You asked about using the Home Buyers’ Plan (HBP), which allows you to withdraw up to $35,000 from your Registered Retirement Savings Plan (RRSP) to be used towards the purchase or construction of a home that you intend to occupy as your principal place of residence. The limit was increased from $25,000 in the federal budget for withdrawals taking place after March 19, 2019.
If, in the past four years, neither you nor your common-law partner occupied a home that you or your common-law partner owned, you can both qualify for the HBP. That means you can access up to $70,000 combined. Your father’s part ownership would not limit your participation in the HBP.
You and your common-law partner may also both qualify for the principal residence exemption so that any growth in the value of the property from when you purchase it to when you sell it is tax-free. The fact that your father is a co-owner will not impact your ability to claim the principal residence exemption for your share, Irene, though your father may have to pay tax on his share of any appreciation when you decide to sell the home or buy out his share.
As for whether to use an alternative lender: That is a personal choice. I find people can be reluctant to borrow from a non-bank lender; personally, I’d be more worried about giving my money to a small financial institution than borrowing money from one. If you deposit money with a small financial institution, they have your money. If you borrow money, you have theirs.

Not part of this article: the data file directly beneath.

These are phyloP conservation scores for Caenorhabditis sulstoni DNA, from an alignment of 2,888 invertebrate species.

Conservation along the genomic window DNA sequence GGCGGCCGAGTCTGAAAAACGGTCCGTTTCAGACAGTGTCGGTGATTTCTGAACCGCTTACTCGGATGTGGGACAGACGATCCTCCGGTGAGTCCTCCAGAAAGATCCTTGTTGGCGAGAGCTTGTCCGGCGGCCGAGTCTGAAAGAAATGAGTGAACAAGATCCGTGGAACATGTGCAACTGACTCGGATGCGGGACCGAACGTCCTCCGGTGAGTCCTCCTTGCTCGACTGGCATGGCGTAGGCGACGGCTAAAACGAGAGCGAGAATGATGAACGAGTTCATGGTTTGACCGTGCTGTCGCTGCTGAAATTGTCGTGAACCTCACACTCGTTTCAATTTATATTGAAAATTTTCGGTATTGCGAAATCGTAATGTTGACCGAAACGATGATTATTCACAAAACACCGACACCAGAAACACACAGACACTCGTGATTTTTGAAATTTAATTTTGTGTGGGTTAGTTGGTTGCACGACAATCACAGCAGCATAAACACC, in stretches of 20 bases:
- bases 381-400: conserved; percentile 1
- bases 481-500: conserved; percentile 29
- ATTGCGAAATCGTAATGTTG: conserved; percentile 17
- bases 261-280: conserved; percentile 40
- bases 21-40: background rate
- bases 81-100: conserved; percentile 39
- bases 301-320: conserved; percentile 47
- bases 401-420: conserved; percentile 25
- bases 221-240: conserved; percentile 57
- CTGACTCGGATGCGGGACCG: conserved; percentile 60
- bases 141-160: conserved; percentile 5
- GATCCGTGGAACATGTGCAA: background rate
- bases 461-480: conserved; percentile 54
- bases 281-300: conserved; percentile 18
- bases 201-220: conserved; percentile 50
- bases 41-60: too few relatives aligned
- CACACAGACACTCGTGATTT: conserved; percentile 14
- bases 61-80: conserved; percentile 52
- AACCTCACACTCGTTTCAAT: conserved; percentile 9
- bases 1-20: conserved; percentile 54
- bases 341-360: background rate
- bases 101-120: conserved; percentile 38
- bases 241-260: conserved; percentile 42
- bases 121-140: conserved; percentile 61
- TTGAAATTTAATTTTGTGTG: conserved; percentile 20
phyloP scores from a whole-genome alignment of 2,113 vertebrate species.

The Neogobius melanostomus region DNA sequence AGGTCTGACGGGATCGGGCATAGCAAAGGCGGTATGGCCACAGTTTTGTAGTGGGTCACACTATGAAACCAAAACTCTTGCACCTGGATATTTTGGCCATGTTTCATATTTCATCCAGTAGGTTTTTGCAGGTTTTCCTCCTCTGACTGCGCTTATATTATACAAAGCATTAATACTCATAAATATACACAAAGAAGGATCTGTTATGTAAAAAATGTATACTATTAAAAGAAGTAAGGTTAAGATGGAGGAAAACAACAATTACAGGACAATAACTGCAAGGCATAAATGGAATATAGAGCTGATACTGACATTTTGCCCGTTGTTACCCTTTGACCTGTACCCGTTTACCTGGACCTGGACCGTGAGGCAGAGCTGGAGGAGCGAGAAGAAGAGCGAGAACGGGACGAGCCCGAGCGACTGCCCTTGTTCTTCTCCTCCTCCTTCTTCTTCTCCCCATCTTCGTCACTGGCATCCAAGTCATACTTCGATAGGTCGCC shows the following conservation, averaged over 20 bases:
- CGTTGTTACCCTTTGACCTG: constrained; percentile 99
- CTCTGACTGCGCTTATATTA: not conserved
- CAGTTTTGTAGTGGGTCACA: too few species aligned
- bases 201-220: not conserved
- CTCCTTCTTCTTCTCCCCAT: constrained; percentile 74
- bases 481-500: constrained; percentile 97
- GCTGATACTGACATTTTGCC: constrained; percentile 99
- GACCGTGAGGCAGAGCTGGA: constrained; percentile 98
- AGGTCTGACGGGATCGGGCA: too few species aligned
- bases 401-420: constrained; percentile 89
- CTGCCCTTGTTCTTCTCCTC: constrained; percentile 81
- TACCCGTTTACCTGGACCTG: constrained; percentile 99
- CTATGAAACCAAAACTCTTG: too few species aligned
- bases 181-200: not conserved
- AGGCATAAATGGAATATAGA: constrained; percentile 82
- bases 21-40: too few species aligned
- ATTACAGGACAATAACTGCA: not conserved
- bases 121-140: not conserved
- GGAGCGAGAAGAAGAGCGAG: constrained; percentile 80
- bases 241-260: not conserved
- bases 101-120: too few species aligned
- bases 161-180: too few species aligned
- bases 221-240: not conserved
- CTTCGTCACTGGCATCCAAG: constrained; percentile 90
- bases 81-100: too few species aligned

With any lender, you need to make sure you’re comfortable with the terms of the mortgage and you may need to give up something in exchange for the lower rate. For example, you may have restrictions on prepaying the mortgage, or porting the mortgage to a new home.
One final consideration, Irene, is making sure you and your partner can afford this home on an ongoing basis. The help from your father to buy one-third upfront is great, but you should make sure the mortgage payments, property taxes, utilities and other carrying costs are within your budget so you don’t get in over your head.
Jason Heath is a fee-only, advice-only Certified Financial Planner (CFP) at Objective Financial Partners Inc. in Toronto. He does not sell any financial products whatsoever.
If you have a question for Jason, please send it to [email protected]